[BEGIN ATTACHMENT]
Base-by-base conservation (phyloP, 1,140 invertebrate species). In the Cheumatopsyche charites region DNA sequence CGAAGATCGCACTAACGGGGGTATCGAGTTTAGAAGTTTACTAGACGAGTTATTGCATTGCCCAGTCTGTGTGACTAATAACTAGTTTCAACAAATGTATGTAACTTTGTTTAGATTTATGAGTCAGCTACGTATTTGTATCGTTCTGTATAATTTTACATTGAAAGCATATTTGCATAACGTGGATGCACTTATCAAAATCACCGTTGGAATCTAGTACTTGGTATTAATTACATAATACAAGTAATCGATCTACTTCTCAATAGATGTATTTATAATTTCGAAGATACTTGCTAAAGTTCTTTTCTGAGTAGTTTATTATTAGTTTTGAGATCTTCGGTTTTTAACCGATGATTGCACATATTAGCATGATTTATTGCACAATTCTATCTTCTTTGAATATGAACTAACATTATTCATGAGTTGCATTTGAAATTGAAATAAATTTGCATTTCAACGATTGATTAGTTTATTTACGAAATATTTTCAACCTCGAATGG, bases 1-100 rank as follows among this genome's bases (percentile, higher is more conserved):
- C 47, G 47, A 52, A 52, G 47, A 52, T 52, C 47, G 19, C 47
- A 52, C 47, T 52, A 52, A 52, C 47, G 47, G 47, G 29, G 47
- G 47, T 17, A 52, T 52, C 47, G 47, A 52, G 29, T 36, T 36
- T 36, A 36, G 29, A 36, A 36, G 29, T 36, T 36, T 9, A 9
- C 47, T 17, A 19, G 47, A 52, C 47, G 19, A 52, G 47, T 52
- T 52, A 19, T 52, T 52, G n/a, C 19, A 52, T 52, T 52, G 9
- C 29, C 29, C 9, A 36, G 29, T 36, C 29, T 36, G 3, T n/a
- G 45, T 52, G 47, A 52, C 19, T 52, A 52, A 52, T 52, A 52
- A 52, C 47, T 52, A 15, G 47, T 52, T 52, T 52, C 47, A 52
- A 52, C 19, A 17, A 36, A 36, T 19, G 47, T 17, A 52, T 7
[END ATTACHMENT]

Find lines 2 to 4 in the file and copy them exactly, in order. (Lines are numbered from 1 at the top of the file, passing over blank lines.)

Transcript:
- C 47, G 47, A 52, A 52, G 47, A 52, T 52, C 47, G 19, C 47
- A 52, C 47, T 52, A 52, A 52, C 47, G 47, G 47, G 29, G 47
- G 47, T 17, A 52, T 52, C 47, G 47, A 52, G 29, T 36, T 36